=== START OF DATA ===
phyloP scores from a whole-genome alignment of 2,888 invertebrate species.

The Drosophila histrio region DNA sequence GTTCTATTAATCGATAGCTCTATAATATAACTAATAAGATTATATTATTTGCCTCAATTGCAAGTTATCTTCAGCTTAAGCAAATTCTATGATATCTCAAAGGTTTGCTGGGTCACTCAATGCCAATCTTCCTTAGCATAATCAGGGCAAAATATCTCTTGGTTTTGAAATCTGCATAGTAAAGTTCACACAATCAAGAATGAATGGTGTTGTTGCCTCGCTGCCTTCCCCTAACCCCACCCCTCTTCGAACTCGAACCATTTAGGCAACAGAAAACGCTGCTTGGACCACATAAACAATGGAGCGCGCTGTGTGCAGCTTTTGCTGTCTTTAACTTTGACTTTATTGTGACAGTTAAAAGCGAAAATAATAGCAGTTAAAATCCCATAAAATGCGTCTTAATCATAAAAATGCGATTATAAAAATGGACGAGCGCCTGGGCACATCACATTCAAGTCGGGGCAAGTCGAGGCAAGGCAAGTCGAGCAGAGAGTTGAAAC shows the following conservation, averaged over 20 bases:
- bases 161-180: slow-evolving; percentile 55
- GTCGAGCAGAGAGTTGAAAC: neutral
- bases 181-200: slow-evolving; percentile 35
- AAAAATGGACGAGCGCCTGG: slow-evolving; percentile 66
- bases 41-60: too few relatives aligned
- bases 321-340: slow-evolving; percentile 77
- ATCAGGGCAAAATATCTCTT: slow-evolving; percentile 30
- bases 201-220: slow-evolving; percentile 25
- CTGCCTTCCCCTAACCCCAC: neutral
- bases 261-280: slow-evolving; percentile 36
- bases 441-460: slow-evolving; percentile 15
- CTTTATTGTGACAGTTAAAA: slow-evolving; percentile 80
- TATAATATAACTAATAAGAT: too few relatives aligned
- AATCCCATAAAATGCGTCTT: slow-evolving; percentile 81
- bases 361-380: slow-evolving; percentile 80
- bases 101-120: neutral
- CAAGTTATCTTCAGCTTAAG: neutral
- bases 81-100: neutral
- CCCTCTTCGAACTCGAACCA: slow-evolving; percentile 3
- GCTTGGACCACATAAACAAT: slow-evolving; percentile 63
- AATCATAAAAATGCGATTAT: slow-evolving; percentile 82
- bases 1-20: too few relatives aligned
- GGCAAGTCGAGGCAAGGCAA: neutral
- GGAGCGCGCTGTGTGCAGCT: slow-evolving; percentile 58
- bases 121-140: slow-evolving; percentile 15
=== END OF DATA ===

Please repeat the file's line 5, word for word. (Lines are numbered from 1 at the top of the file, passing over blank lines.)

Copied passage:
- bases 181-200: slow-evolving; percentile 35